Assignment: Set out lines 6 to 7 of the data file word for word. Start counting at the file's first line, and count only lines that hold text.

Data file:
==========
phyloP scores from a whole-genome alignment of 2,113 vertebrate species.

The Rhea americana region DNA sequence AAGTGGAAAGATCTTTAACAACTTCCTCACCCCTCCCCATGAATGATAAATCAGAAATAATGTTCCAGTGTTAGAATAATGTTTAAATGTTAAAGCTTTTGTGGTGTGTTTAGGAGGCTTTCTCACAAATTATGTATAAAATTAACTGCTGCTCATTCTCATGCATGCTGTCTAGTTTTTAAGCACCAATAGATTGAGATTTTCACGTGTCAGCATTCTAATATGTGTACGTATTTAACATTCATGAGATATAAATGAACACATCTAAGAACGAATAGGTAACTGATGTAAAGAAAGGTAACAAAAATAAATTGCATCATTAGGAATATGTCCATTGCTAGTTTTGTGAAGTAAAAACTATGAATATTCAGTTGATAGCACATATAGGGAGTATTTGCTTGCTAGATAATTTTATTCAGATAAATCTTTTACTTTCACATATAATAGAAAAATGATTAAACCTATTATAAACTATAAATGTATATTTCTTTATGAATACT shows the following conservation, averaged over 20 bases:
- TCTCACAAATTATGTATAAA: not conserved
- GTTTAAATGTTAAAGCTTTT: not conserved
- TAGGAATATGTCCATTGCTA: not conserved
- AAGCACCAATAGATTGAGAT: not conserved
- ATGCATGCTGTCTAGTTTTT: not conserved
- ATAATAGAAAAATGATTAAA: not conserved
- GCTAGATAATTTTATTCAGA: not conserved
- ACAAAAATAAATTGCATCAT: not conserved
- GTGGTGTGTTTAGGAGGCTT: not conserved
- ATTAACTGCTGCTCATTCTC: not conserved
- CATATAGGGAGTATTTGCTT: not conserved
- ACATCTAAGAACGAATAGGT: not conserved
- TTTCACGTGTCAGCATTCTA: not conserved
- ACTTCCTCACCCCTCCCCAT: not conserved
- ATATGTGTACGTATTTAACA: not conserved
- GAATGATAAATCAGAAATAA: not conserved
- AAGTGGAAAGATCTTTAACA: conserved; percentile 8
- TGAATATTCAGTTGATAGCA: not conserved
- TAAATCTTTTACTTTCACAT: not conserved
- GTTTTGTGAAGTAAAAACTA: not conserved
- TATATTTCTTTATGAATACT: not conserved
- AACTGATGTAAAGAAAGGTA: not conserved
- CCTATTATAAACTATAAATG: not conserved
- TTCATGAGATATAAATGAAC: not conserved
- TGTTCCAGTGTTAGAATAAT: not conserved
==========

- AAGCACCAATAGATTGAGAT: not conserved
- ATGCATGCTGTCTAGTTTTT: not conserved